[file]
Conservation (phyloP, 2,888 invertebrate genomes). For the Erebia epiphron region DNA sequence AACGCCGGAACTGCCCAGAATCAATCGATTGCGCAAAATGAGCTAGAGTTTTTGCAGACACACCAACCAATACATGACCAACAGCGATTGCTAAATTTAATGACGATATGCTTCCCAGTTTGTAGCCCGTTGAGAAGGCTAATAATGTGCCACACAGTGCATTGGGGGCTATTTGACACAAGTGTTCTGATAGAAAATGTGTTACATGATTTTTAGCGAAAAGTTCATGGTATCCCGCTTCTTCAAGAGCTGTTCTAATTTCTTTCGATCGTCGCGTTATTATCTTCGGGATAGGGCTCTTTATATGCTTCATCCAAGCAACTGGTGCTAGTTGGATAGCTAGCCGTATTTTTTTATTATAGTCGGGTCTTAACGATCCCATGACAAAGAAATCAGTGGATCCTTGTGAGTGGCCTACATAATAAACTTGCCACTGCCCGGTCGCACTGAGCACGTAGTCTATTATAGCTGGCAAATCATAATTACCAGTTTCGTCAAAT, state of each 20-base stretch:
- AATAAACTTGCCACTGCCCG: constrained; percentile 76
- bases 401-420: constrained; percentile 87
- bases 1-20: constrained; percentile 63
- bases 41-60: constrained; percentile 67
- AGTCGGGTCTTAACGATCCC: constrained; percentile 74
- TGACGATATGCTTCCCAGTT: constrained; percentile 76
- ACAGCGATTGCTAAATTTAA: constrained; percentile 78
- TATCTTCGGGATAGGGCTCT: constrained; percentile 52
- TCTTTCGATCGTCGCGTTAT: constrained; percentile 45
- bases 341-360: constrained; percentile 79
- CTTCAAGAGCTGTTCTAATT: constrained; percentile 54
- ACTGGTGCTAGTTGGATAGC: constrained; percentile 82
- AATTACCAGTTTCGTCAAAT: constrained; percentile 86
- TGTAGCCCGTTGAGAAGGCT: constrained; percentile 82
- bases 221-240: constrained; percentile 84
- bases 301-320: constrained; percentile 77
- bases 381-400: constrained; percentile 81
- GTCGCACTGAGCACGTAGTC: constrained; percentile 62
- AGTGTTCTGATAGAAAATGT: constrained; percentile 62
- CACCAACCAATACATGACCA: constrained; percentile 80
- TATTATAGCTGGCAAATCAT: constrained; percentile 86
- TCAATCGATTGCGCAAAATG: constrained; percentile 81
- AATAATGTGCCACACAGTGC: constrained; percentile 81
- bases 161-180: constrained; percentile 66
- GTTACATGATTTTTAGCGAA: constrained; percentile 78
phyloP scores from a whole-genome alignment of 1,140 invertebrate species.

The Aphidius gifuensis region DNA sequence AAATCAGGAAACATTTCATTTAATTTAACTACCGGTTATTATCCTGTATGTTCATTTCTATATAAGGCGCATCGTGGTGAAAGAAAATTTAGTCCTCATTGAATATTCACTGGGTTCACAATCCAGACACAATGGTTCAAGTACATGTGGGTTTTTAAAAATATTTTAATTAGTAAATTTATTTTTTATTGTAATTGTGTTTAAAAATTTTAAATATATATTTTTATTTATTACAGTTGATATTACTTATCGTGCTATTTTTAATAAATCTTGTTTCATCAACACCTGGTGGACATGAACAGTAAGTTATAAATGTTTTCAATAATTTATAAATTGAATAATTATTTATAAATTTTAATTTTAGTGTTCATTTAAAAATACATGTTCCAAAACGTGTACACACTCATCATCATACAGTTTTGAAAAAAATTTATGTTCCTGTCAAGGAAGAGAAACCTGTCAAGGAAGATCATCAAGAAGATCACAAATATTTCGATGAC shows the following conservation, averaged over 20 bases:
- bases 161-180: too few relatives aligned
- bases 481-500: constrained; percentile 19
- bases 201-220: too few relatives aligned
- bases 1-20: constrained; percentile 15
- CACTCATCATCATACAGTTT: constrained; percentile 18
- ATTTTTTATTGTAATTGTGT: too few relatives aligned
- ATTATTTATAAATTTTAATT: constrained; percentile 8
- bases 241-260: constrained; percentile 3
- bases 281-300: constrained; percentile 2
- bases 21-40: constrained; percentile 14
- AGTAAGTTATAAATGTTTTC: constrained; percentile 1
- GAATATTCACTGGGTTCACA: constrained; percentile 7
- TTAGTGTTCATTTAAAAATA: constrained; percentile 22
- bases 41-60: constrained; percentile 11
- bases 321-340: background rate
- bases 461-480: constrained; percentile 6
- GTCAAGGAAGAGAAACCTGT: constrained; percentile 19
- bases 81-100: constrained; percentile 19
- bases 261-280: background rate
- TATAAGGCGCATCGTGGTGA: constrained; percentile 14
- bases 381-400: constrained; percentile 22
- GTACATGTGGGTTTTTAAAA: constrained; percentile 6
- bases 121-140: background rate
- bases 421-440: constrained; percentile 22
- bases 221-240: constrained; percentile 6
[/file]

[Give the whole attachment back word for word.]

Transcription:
Conservation (phyloP, 2,888 invertebrate genomes). For the Erebia epiphron region DNA sequence AACGCCGGAACTGCCCAGAATCAATCGATTGCGCAAAATGAGCTAGAGTTTTTGCAGACACACCAACCAATACATGACCAACAGCGATTGCTAAATTTAATGACGATATGCTTCCCAGTTTGTAGCCCGTTGAGAAGGCTAATAATGTGCCACACAGTGCATTGGGGGCTATTTGACACAAGTGTTCTGATAGAAAATGTGTTACATGATTTTTAGCGAAAAGTTCATGGTATCCCGCTTCTTCAAGAGCTGTTCTAATTTCTTTCGATCGTCGCGTTATTATCTTCGGGATAGGGCTCTTTATATGCTTCATCCAAGCAACTGGTGCTAGTTGGATAGCTAGCCGTATTTTTTTATTATAGTCGGGTCTTAACGATCCCATGACAAAGAAATCAGTGGATCCTTGTGAGTGGCCTACATAATAAACTTGCCACTGCCCGGTCGCACTGAGCACGTAGTCTATTATAGCTGGCAAATCATAATTACCAGTTTCGTCAAAT, state of each 20-base stretch:
- AATAAACTTGCCACTGCCCG: constrained; percentile 76
- bases 401-420: constrained; percentile 87
- bases 1-20: constrained; percentile 63
- bases 41-60: constrained; percentile 67
- AGTCGGGTCTTAACGATCCC: constrained; percentile 74
- TGACGATATGCTTCCCAGTT: constrained; percentile 76
- ACAGCGATTGCTAAATTTAA: constrained; percentile 78
- TATCTTCGGGATAGGGCTCT: constrained; percentile 52
- TCTTTCGATCGTCGCGTTAT: constrained; percentile 45
- bases 341-360: constrained; percentile 79
- CTTCAAGAGCTGTTCTAATT: constrained; percentile 54
- ACTGGTGCTAGTTGGATAGC: constrained; percentile 82
- AATTACCAGTTTCGTCAAAT: constrained; percentile 86
- TGTAGCCCGTTGAGAAGGCT: constrained; percentile 82
- bases 221-240: constrained; percentile 84
- bases 301-320: constrained; percentile 77
- bases 381-400: constrained; percentile 81
- GTCGCACTGAGCACGTAGTC: constrained; percentile 62
- AGTGTTCTGATAGAAAATGT: constrained; percentile 62
- CACCAACCAATACATGACCA: constrained; percentile 80
- TATTATAGCTGGCAAATCAT: constrained; percentile 86
- TCAATCGATTGCGCAAAATG: constrained; percentile 81
- AATAATGTGCCACACAGTGC: constrained; percentile 81
- bases 161-180: constrained; percentile 66
- GTTACATGATTTTTAGCGAA: constrained; percentile 78
phyloP scores from a whole-genome alignment of 1,140 invertebrate species.

The Aphidius gifuensis region DNA sequence AAATCAGGAAACATTTCATTTAATTTAACTACCGGTTATTATCCTGTATGTTCATTTCTATATAAGGCGCATCGTGGTGAAAGAAAATTTAGTCCTCATTGAATATTCACTGGGTTCACAATCCAGACACAATGGTTCAAGTACATGTGGGTTTTTAAAAATATTTTAATTAGTAAATTTATTTTTTATTGTAATTGTGTTTAAAAATTTTAAATATATATTTTTATTTATTACAGTTGATATTACTTATCGTGCTATTTTTAATAAATCTTGTTTCATCAACACCTGGTGGACATGAACAGTAAGTTATAAATGTTTTCAATAATTTATAAATTGAATAATTATTTATAAATTTTAATTTTAGTGTTCATTTAAAAATACATGTTCCAAAACGTGTACACACTCATCATCATACAGTTTTGAAAAAAATTTATGTTCCTGTCAAGGAAGAGAAACCTGTCAAGGAAGATCATCAAGAAGATCACAAATATTTCGATGAC shows the following conservation, averaged over 20 bases:
- bases 161-180: too few relatives aligned
- bases 481-500: constrained; percentile 19
- bases 201-220: too few relatives aligned
- bases 1-20: constrained; percentile 15
- CACTCATCATCATACAGTTT: constrained; percentile 18
- ATTTTTTATTGTAATTGTGT: too few relatives aligned
- ATTATTTATAAATTTTAATT: constrained; percentile 8
- bases 241-260: constrained; percentile 3
- bases 281-300: constrained; percentile 2
- bases 21-40: constrained; percentile 14
- AGTAAGTTATAAATGTTTTC: constrained; percentile 1
- GAATATTCACTGGGTTCACA: constrained; percentile 7
- TTAGTGTTCATTTAAAAATA: constrained; percentile 22
- bases 41-60: constrained; percentile 11
- bases 321-340: background rate
- bases 461-480: constrained; percentile 6
- GTCAAGGAAGAGAAACCTGT: constrained; percentile 19
- bases 81-100: constrained; percentile 19
- bases 261-280: background rate
- TATAAGGCGCATCGTGGTGA: constrained; percentile 14
- bases 381-400: constrained; percentile 22
- GTACATGTGGGTTTTTAAAA: constrained; percentile 6
- bases 121-140: background rate
- bases 421-440: constrained; percentile 22
- bases 221-240: constrained; percentile 6